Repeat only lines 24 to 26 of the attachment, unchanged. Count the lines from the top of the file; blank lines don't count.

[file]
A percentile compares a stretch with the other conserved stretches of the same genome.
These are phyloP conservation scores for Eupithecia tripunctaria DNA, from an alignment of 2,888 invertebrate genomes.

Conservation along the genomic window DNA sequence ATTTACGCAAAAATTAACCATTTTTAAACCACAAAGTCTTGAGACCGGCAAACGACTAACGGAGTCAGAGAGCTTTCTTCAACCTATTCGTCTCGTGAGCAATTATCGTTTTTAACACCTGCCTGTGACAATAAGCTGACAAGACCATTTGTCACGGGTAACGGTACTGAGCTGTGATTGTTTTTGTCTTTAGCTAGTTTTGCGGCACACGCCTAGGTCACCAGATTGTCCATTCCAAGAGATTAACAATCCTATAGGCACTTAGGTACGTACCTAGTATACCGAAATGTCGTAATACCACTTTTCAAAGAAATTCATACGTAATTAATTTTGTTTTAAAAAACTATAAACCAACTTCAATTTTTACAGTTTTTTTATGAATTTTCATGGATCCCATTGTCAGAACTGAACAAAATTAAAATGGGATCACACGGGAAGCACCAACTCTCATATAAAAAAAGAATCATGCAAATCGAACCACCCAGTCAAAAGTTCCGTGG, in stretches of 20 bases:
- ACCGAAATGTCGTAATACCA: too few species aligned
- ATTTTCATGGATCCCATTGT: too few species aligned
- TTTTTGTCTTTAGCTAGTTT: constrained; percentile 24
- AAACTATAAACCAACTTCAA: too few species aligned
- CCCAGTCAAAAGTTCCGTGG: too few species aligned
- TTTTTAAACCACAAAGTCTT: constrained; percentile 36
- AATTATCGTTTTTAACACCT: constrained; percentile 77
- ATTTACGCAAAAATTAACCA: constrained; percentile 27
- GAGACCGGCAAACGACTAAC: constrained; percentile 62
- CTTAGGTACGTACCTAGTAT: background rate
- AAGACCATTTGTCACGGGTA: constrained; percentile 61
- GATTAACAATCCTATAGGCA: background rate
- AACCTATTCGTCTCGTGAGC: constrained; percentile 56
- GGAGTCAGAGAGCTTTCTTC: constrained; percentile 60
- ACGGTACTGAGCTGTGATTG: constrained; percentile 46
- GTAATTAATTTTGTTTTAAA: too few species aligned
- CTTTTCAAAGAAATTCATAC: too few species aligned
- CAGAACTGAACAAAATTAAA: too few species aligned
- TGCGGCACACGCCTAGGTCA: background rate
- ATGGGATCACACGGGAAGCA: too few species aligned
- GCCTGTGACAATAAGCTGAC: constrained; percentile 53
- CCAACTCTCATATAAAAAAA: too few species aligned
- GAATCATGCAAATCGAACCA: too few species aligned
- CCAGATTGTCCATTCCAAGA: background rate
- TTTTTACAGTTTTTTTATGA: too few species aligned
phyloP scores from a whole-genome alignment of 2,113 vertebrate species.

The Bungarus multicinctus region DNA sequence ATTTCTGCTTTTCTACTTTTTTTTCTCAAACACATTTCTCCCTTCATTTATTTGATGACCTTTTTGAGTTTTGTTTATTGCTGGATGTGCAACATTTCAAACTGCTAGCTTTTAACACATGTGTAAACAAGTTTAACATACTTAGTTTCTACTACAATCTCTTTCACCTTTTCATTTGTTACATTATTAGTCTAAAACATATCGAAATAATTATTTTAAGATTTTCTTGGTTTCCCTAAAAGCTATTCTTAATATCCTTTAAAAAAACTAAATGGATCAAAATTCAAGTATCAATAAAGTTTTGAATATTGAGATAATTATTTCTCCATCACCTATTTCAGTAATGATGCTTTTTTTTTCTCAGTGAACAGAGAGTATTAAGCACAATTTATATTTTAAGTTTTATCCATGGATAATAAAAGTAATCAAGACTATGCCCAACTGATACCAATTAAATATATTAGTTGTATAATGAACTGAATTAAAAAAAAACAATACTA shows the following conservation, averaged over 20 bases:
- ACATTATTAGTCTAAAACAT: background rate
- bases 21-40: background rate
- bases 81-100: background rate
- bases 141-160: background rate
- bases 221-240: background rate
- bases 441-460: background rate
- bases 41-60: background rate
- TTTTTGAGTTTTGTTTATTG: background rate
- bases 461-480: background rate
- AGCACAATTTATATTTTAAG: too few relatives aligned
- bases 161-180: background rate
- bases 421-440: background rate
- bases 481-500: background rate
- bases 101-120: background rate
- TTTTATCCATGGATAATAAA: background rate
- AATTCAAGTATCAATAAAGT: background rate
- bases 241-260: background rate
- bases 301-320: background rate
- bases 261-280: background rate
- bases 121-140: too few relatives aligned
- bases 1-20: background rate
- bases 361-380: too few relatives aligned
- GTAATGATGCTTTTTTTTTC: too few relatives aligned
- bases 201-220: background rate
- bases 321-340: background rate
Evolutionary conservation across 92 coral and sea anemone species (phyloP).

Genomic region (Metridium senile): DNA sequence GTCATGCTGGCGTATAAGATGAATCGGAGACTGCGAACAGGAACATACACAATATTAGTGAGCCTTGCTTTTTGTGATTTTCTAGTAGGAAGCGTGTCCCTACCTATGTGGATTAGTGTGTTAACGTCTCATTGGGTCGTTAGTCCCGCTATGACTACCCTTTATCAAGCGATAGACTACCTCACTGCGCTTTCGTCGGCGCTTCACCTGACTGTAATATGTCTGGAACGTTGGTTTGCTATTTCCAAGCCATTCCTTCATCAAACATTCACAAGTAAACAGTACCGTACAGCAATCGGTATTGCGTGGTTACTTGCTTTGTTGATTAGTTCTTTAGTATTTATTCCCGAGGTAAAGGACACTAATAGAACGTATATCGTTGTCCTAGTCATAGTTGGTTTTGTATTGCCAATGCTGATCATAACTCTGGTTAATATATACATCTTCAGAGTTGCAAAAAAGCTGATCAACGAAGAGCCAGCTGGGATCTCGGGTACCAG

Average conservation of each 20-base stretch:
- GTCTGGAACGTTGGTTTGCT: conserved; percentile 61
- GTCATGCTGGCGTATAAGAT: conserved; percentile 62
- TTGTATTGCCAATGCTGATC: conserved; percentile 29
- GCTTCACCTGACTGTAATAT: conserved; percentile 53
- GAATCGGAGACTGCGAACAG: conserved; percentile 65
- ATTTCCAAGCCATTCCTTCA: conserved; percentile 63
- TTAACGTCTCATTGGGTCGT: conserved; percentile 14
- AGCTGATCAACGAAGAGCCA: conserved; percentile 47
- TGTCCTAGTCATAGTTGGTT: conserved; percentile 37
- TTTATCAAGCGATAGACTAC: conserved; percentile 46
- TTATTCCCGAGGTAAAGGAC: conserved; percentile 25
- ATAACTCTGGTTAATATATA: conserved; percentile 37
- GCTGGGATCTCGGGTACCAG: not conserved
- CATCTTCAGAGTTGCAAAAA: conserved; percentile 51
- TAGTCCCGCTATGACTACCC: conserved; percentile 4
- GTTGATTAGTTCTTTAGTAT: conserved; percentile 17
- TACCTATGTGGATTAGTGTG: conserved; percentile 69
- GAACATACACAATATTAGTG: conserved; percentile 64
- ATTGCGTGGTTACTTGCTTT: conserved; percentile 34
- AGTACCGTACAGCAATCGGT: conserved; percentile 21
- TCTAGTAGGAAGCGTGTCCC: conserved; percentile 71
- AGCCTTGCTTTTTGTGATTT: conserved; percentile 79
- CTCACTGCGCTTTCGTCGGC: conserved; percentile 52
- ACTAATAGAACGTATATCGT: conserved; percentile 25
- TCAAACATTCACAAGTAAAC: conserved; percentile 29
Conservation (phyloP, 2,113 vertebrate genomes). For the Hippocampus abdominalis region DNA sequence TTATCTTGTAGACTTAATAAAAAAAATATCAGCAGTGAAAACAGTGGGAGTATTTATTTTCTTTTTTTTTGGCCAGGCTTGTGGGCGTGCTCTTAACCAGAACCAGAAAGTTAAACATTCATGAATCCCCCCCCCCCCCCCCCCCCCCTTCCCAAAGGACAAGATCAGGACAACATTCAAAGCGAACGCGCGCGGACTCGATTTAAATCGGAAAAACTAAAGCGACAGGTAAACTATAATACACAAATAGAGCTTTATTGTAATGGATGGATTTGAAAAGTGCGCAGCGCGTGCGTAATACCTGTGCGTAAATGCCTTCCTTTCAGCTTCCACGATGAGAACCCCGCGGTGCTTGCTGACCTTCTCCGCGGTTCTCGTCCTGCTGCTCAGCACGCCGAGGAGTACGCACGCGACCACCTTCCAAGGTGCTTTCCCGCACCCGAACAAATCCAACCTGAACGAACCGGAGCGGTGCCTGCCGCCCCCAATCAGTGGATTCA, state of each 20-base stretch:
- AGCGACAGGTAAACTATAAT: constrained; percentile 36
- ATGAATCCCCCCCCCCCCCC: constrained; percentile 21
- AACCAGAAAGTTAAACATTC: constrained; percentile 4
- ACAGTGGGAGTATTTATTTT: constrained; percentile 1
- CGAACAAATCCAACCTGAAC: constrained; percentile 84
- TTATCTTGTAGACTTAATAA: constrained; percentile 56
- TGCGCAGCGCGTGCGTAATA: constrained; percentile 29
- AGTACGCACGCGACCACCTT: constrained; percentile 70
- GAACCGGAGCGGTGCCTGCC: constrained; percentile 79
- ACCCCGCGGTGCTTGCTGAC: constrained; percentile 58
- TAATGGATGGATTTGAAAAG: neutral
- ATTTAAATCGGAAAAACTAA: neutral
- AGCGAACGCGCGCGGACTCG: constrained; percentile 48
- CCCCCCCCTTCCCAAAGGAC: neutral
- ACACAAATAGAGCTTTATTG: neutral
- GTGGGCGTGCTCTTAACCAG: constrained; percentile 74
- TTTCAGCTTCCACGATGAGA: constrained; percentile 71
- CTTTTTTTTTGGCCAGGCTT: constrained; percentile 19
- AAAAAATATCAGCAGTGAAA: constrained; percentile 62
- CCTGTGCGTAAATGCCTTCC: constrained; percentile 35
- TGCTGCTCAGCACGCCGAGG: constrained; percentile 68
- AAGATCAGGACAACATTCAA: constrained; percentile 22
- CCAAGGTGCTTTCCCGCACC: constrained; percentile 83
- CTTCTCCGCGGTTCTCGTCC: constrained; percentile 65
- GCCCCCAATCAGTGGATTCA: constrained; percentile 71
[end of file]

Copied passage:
- GCCTGTGACAATAAGCTGAC: constrained; percentile 53
- CCAACTCTCATATAAAAAAA: too few species aligned
- GAATCATGCAAATCGAACCA: too few species aligned